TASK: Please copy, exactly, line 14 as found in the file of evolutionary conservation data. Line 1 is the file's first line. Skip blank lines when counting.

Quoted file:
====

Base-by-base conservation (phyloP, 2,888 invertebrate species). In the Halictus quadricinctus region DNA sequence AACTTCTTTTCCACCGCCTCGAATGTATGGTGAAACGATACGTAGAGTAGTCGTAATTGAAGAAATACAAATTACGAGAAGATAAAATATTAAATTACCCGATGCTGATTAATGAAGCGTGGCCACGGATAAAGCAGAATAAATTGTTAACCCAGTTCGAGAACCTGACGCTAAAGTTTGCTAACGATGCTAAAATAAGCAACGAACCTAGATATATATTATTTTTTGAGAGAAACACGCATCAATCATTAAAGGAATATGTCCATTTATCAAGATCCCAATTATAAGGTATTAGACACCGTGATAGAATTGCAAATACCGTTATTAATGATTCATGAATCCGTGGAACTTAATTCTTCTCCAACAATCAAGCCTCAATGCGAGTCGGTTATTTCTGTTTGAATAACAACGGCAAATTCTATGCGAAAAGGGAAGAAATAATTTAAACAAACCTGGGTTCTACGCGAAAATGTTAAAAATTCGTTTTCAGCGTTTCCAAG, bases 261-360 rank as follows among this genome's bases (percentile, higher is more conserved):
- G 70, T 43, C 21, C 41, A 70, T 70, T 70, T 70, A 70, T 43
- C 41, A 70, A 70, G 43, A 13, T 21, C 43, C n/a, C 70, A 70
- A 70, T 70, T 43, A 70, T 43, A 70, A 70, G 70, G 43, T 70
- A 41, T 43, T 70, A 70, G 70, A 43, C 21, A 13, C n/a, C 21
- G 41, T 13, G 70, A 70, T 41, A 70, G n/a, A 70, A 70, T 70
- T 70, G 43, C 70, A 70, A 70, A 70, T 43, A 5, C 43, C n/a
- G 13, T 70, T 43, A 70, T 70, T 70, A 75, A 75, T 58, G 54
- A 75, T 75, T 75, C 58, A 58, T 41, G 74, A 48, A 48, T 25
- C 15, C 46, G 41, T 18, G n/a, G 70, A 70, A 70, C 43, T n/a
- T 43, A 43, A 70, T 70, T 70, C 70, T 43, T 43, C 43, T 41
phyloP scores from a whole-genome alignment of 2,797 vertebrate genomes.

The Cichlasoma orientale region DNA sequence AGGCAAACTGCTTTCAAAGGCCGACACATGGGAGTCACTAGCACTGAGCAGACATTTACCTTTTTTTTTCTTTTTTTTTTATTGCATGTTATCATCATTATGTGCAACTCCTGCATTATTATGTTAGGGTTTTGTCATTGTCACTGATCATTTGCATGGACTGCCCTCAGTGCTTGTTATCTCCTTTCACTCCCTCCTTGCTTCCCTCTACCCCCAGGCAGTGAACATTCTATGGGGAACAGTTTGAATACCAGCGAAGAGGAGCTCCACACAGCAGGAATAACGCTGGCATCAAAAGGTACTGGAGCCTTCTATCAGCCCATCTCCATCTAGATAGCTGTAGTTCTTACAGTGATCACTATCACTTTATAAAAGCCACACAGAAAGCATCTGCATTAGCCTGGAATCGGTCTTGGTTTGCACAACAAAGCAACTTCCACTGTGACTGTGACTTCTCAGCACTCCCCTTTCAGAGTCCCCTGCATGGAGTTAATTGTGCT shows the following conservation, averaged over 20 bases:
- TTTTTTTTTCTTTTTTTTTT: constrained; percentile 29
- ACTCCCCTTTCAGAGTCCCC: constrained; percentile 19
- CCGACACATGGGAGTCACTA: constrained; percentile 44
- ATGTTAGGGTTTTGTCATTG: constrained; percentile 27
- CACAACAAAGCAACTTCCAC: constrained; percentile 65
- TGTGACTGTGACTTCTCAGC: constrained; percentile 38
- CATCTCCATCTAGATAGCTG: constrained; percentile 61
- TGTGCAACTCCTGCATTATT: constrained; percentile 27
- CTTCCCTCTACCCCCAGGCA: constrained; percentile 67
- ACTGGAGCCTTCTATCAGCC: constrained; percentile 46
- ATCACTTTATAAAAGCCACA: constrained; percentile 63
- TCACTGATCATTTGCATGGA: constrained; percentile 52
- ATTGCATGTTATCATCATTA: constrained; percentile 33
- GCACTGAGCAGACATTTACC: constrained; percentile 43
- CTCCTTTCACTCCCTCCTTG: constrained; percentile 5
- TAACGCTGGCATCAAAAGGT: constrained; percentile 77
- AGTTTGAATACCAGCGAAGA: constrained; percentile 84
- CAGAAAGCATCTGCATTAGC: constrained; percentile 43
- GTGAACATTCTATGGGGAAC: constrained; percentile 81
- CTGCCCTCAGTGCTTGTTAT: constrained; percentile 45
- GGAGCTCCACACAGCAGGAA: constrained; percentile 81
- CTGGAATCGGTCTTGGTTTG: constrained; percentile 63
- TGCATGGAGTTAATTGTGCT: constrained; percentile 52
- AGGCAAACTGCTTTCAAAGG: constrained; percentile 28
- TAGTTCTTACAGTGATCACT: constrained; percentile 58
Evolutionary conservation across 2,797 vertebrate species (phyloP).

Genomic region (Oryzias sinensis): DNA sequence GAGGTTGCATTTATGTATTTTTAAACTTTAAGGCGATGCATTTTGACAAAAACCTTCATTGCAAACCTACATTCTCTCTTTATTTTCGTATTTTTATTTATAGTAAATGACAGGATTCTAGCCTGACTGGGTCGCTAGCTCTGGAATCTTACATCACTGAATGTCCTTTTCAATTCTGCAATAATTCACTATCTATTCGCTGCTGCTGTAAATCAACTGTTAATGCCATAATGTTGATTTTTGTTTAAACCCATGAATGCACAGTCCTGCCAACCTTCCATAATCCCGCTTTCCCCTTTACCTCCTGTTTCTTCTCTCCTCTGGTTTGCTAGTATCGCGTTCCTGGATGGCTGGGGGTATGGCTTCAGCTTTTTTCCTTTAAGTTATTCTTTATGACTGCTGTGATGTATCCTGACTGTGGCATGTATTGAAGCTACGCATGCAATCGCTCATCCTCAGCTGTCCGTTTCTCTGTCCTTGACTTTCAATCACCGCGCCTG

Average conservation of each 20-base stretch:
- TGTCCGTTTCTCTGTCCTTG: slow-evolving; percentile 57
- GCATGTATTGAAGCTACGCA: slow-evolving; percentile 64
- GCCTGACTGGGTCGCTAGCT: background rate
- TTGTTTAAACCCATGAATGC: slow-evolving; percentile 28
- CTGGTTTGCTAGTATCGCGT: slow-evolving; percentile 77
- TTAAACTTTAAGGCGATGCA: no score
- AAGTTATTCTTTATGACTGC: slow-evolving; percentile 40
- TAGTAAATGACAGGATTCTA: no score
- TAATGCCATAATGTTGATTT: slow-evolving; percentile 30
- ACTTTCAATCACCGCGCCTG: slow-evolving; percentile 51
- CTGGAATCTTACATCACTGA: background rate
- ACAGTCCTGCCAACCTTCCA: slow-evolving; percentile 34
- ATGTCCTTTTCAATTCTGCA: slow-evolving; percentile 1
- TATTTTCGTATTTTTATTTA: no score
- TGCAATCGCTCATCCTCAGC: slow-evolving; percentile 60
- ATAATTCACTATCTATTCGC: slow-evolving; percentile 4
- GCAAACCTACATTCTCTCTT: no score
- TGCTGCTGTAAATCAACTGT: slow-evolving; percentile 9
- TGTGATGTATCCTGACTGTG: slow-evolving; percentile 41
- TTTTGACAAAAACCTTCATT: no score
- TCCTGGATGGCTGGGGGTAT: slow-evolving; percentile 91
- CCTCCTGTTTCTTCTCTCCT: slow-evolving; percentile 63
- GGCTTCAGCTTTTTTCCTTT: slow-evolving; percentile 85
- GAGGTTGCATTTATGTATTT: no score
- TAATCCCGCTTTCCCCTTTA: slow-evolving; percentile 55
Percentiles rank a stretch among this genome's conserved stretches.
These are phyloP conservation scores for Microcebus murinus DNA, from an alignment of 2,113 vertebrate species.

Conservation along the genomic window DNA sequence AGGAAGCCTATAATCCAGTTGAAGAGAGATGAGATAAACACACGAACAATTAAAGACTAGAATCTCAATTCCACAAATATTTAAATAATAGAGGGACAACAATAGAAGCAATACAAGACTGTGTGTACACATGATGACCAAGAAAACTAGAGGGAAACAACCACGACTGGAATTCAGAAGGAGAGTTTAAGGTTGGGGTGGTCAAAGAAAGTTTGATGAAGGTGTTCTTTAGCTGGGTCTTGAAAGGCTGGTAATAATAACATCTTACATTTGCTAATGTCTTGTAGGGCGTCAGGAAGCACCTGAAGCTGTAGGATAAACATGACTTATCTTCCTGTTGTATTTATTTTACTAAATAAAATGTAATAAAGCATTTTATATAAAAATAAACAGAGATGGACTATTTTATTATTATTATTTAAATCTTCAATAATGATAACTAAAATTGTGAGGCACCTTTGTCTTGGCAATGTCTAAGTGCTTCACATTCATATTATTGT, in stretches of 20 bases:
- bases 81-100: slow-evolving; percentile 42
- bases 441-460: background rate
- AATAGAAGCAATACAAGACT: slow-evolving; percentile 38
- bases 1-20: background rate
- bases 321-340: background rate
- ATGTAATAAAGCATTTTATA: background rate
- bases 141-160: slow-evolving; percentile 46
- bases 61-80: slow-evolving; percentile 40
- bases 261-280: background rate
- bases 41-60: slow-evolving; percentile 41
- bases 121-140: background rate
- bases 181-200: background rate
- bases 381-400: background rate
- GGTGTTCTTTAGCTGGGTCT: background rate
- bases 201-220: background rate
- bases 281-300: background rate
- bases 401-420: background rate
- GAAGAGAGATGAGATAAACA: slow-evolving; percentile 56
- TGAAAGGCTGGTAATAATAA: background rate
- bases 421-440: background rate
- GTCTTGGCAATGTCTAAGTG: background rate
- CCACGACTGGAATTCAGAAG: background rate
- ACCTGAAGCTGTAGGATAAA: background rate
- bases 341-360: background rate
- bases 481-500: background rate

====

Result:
- TTTTTTTTTCTTTTTTTTTT: constrained; percentile 29